Where cars now drive along congested roads in the heart of modern Los Angeles, sabre-toothed cats once roamed. They stalked prey that ranged from hoofed mammals to creatures resembling elephants. The ferocious cats competed with dire wolves, American lions and short-faced bears.
During the Pleistocene, the geological period that began just over 2.5 million years ago, North America experienced a series of ice ages. During these freezes and thaws, giant mammals thrived in the woodlands and savannahs of Southern California. Primitive cheetahs chased antelope-like pronghorns over miles of grasslands, while mastodons roamed in dense herds.
But suddenly, around 11,000 years ago, almost all of these species died. Mammoths, giant sloths and camels all disappeared completely from the Americas. Only one large plant-eater remained, nearly unchanged since it first began racing through the south-west 30,000 years ago: the pronghorn.
Nobody is really sure what caused the extinction event. It has variously been blamed on fluctuating temperatures and climates, the encroachment of man, invasive plants or new bacteria, or all of the above.
But perhaps the bigger question is, why did some species survive while so many died out? In particular, why was the pronghorn able to outlast almost every Ice Age herbivore and persist into the present day – with pretty much the same build and look as it did in prehistory, to boot?
It is not just an academic question. Figuring out how the pronghorn survived the mass extinction could help us understand the mass extinction that is now underway, and offer tips on how to rescue today's threatened species.
Pronghorns, technically known as Antilocapra americana, look much like they did thousands of years ago. Blindingly quick, with keen senses and adaptations, they persisted when so many others perished.
Their hair comes off as a predator defense
To understand their survival tools, I visited the Los Angeles Zoo and spoke to Josh Sisk, a curator specialising in pronghorns and other hoofed species ("ungulates"). We watched a dozen pronghorns as they fed on grain, a few feet away in an enclosure modelled after their desert habitat.
"They're the last remaining species from the Ice Age," Sisk says.
During the dry season, pronghorns regularly make round trips of 300 miles in search of greener pastures. Theirs is the longest land migration in the continental U.S.
They are also the fastest land mammal in the United States, with a top speed of nearly 60mph. This evolved to keep them out of the jaws of their old adversary, the cheetah.
But as that cat departed, wolves and coyotes became their main foe.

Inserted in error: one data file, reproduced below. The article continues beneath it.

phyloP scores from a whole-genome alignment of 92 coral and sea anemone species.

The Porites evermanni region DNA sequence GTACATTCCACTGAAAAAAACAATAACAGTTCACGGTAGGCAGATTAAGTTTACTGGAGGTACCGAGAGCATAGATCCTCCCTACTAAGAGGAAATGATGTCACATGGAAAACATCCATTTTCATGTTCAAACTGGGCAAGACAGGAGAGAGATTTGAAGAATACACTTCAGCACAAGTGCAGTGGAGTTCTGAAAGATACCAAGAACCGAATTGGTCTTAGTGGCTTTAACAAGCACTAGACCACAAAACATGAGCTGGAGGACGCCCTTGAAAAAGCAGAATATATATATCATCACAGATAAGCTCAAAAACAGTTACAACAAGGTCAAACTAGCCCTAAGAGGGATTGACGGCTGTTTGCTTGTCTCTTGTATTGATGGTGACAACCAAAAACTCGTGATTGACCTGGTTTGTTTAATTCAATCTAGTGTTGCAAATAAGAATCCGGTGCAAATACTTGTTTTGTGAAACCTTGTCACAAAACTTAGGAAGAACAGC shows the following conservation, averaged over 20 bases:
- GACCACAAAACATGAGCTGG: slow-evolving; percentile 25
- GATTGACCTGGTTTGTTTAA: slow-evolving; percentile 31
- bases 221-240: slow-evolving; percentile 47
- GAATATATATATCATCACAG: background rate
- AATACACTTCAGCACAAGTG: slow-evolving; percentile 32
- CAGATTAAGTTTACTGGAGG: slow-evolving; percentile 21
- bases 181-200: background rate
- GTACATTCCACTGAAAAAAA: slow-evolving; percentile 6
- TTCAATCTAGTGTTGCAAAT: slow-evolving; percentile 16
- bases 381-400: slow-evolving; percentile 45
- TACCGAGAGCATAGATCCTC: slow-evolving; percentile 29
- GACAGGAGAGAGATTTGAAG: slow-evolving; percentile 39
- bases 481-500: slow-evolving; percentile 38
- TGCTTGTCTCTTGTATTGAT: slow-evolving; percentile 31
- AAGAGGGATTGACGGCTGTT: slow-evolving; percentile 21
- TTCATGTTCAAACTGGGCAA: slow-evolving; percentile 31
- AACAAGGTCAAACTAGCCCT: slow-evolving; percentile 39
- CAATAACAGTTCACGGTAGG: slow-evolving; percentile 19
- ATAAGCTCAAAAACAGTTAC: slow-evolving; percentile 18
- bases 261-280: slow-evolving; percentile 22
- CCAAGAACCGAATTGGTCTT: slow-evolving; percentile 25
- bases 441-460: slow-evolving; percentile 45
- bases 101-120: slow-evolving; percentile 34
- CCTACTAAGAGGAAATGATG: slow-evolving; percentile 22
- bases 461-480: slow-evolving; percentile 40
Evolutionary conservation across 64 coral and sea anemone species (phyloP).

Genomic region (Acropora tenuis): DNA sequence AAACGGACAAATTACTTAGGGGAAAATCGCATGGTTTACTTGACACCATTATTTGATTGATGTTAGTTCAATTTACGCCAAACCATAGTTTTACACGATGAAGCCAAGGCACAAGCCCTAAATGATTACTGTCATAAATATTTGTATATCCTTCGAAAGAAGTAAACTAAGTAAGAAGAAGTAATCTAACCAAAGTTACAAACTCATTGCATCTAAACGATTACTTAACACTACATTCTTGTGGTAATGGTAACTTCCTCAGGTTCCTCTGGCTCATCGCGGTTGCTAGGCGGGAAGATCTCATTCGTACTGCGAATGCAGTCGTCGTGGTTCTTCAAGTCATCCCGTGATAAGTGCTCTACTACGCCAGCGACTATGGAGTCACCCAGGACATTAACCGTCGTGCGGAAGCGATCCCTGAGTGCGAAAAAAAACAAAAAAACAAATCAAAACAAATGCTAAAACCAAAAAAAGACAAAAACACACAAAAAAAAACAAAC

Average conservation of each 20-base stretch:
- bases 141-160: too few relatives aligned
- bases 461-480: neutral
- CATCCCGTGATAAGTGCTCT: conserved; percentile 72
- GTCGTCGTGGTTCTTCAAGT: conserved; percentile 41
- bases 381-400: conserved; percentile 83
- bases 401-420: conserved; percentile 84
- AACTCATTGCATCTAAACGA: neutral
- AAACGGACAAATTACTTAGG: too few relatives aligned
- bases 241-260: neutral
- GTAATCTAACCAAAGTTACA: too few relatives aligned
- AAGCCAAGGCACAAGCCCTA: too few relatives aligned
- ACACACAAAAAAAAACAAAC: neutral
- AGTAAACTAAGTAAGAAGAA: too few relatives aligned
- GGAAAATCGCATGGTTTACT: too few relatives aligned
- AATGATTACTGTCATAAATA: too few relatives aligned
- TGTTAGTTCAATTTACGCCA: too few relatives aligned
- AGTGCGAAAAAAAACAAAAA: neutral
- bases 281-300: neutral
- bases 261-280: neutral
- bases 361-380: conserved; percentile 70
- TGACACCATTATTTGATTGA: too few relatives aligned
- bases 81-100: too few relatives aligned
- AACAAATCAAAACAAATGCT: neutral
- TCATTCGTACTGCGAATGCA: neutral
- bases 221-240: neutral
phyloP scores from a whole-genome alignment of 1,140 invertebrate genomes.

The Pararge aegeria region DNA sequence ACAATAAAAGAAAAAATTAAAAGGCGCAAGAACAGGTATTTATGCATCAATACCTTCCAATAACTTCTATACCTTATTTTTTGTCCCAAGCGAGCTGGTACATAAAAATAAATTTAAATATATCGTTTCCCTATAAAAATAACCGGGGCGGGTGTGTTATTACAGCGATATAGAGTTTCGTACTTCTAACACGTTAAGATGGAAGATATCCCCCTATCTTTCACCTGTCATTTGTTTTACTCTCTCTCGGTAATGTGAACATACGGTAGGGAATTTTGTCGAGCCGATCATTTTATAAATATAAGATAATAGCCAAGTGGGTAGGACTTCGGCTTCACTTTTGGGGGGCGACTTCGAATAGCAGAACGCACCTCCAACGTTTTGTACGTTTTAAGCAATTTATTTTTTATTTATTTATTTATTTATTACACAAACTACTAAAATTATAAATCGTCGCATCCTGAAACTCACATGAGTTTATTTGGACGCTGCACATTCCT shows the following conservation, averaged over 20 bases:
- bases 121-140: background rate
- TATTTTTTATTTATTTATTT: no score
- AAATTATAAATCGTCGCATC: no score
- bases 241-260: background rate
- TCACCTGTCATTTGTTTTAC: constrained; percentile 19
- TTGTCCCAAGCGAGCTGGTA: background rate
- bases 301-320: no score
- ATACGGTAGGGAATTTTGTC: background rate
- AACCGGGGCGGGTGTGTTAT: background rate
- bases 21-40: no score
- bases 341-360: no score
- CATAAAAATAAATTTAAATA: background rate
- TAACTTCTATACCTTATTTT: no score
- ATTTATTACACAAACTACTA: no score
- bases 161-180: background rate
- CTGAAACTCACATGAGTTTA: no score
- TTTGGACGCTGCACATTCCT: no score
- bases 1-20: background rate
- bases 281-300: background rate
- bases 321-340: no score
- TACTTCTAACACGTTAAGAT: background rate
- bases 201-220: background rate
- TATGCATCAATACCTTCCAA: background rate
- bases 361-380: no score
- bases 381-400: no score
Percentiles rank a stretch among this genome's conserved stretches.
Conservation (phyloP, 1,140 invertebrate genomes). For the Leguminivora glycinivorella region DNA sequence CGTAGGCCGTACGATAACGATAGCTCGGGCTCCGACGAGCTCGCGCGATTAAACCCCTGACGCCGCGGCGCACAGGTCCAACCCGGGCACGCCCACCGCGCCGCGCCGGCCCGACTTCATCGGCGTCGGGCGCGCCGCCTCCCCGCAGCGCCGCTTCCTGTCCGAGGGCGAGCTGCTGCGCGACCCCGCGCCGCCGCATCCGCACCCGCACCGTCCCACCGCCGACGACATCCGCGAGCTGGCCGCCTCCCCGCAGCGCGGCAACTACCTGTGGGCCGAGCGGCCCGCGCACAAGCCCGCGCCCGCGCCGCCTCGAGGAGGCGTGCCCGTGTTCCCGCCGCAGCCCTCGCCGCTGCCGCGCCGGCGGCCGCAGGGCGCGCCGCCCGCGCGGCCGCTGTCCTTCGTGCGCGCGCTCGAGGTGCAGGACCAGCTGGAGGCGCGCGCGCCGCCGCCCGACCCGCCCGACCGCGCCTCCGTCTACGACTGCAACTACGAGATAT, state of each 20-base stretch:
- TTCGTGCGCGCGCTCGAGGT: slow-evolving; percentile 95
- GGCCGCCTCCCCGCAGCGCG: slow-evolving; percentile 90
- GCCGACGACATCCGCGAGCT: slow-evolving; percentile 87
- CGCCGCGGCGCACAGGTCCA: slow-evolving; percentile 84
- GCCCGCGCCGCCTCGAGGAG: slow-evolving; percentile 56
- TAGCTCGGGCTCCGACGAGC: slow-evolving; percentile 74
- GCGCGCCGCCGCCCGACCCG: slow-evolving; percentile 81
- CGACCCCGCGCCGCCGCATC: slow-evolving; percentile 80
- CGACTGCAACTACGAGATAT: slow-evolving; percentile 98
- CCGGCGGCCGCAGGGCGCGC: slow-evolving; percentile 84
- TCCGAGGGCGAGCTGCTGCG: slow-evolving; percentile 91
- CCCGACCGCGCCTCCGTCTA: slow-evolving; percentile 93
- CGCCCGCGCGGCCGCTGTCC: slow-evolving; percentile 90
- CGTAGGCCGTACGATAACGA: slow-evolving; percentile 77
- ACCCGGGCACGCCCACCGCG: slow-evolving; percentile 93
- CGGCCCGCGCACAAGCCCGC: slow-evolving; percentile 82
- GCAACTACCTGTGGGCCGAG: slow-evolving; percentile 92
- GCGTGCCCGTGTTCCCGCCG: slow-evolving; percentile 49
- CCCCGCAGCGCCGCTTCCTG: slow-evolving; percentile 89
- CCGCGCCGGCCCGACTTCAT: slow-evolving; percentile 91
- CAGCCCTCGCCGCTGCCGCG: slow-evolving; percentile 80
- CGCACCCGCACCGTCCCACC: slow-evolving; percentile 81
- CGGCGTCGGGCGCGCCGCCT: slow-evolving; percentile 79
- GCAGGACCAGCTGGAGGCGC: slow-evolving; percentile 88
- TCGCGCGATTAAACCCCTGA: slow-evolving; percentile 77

To battle these new enemies, Sisk says, the pronghorns developed some strange and effective adaptations. "Their hair comes off as a predator defense." That way predators get a mouthful of hair, not flesh.
The La Brea Tar Pits are a living museum surrounded by a city of 13 million people
That hair is hollow, Sisk adds, perfect for extreme cold and heat as they roam from Southern Canada down the Baja peninsula to Mexico. Padded hooves keep them light and sure-footed in rocky terrain, and they can go days without water, surviving off the mist that collects from the ocean. They have the largest tracheas for their body size among ungulates, allowing them to breathe in enough air to maintain top speed.
Finally, they have the same size eyes as an African elephant, proportionally quite large, in order to give them added defense against carnivores. "They've got to have that evolutionary adaptation from the Pleistocene and the Ice Age," Sisk says. Back then, there were many types of meat-eaters stalking the pronghorns. Bigger eyes mean better sight, he says, and better protection from attack, an adaptation that took root.
Most of us do not think of these antelope-like creatures as prehistoric, but they are living fossils. To find out how they managed to persist into the present day, I headed to one of the world's most famous fossil sites.
The La Brea Tar Pits are a living museum surrounded by a city of 13 million people. Buried in the asphalt-spewing oil is the richest collection of Pleistocene fossils found anywhere. Between 3 and 5 million fossils, representing over 600 species of animals and plants, have been uncovered since oil prospectors discovered bones here in the 1800s.
Just a few inches of tar is enough to totally immobilise an animal the size of a horse
Today, researchers are still uncovering fossils preserved by the sticky black tar, which continues to bubble up throughout the museum's 23 acres.
It is a weird juxtaposition of the very new and very old. Just across the street from the museum is a 99 Cents Only Store and a shiny underground subway, plus scores of businesses, apartments and people. There is also L.A.'s bustling Wilshire Boulevard, a street that sees hundreds of thousands of cars a day. Those cars are running on the same oil that spelled the end for so many creatures, but that also preserved their remains.